Category Archives: Clannad

Seize the Moment

I want to talk about ARIA and CLANNAD a bit. These two titles form the basis of some kind of similarity, a thread, that connects a mentality and a vision and a group of fans who today identify with the type of works like ARIA and CLANNAD and Yokohama Shopping Log and Haibane Renmei and the like. These past-decade gems have their share of fans, pure and simple, but they weave that staple kuukikei emotional fabric that many other shows followed on.

I think that’s kind of what I took away from reading this interview of fhana. These guys are music nerds, sure, but like their music they themselves are creatively captured by the ideas in which weaves those works together. Now they do the same through their anison-inspired, aural canvas.

The image I feel the most connected to when I listen to fhana is actually an 2010s work, albeit barely: Sora no Woto . Debuted in January of 2010, its bright hillsides, rustic landscapes and Iberian motifs colored not just what we saw on the screen but the inclination of our hearts, that helped those who followed the story to its bittersweet conclusion. It’s that full-blast vocal of towana, the closed voicing, the genre fusion in which typified late-night era anison in which evoked those feelings via fhana’s offering today. Click on the link up there to get a sample of what I mean.

Below, on the flip side, is fhana’s latest music video promoting their new album. I think that’s a good example by itself.

CLANNAD the Movie or Incremental Upgrades Leaves the Heart Wondering

I enjoyed the CLANNAD movie. But I realize it became a very narrowly tailored exercise in, well, dramatic reenactment of something that’s probably more powerful.

The problem with CLANNAD, and to some extent the Key anime adaptations we’ve seen so far, is that there is no way to traverse through all the key “checkpoints” without making a mess of the story. The story either loses some of the impact because of that, or the story just gets too convoluted for a straight-faced narrative.

In a more general sense, multi-pathing visual novels are like arcade racing games. Specifically, it’s those games that takes a couple tokens to play where you have to not only beat your AI opponents, but make various checkpoints to get more time. When you run out of time, even if you are ahead of the pack, you basically lose.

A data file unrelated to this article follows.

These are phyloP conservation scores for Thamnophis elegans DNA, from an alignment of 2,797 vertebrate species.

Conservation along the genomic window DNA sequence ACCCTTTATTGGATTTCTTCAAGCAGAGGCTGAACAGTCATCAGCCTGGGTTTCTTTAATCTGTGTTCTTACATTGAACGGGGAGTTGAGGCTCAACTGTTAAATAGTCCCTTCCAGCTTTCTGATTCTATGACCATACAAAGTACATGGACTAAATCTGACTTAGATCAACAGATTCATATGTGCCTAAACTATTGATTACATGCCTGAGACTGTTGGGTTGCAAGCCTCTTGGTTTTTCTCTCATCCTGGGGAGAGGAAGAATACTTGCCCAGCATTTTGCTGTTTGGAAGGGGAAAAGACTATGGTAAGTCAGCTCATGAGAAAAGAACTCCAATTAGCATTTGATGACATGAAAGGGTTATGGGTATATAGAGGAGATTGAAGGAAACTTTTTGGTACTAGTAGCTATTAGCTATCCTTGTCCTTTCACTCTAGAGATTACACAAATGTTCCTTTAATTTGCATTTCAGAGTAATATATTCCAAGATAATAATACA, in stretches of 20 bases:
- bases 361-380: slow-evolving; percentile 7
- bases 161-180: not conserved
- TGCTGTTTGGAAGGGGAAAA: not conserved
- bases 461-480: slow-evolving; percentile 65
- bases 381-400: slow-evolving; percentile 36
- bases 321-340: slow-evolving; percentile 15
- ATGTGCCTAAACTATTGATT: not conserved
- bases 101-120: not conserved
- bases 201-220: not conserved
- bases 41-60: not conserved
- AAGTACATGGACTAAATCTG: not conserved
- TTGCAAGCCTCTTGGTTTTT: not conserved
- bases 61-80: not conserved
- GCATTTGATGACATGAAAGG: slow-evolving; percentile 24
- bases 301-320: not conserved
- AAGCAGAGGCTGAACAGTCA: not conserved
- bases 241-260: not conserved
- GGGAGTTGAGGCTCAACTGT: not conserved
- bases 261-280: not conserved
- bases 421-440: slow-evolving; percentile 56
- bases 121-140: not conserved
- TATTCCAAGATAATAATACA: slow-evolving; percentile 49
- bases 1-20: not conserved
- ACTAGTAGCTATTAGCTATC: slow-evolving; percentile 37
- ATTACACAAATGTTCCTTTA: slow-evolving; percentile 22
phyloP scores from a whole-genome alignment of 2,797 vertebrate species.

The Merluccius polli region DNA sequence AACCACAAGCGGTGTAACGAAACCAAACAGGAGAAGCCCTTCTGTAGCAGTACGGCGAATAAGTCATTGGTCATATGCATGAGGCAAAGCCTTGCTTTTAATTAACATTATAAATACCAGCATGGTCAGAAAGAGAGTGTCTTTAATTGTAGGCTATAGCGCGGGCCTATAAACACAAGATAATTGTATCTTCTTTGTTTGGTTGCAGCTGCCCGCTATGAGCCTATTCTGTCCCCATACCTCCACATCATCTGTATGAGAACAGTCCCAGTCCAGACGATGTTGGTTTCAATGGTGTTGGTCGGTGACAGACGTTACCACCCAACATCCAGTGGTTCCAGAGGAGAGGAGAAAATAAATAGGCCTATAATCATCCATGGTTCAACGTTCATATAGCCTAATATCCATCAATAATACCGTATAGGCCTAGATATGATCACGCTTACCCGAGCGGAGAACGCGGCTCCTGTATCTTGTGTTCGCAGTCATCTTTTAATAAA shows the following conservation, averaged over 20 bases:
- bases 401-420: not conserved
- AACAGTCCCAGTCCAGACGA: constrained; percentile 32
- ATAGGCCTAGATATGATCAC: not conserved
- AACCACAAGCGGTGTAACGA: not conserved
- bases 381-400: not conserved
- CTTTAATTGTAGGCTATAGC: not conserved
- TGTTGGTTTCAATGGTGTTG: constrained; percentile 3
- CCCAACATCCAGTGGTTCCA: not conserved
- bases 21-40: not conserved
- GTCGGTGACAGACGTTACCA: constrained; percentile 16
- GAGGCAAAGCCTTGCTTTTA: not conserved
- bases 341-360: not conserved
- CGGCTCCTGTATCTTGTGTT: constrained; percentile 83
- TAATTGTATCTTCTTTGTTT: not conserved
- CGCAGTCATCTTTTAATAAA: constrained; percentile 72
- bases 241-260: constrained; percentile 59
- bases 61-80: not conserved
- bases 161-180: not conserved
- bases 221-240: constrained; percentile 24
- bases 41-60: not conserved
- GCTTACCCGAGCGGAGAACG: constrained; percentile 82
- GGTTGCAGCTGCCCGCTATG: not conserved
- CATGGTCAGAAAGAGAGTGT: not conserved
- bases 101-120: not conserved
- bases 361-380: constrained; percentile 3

In this modular way to look at drama, where trying to hit every gut wrenching twist and turn becomes the purpose of an unstoppable, artfully sly narrative, we should see quite a few of those checkpoints in the duration of the story. But when as applied to visual novels, the difficulty arises when your checkpoints are not dotted across one race track, but in a city of one-way roads that necessarily limits you to only a subset of all possible checkpoints available in the game out of the total.

The approach in a theatrical adaptation is necessarily much more single minded. We want to go in and get it done in an hour-and-half. TV series can pursuit forks in the road, but movies lack the luxury of time to backtrack (so much).

And in exchange, the CLANNAD movie took us deeper and all the way through with Nagisa’s story. But at what cost? Was it worth it?

I think how you answer those questions will be the litmus test to determine what you enjoy the most out of an exercise in drama.

Perhaps more relevantly, with each iteration, each Key adaptation, both Toei and Kyoto Animation do a better job. At least that was my impression.

Aspect Ratio of My Heart

…is not 4:3.

Sorry, unlike other busy bees I won’t be waiting for the 16:9 CLANNAD but I will very definitely use that excuse to watch it again. CLANNAD is one of those games that I didn’t want to try to play after seeing how AIR and KANON turned out, and thankfully Kyoto Animation is the kind of studio that you trust to bring a good adaptation.

No matter because of the framing, because of the clipping, because of the Golden Rectangle, or because 4:3 is not how it was meant to be seen, it doesn’t negate the fact that CLANNAD is a show that does take advantage of these elements in an anime’s presentation.

What’s amusing is how did the folks in Japanese TV broadcasting come upon this idea as a way to sway subscribers…? Viva the otaku revolution. Then again, looking at a fair sample of the blogs out there talking about CLANNAD, the issue is more or less silent. I guess most people still don’t care?

I know when I dream, I don’t dream in 4:3. Nor should you.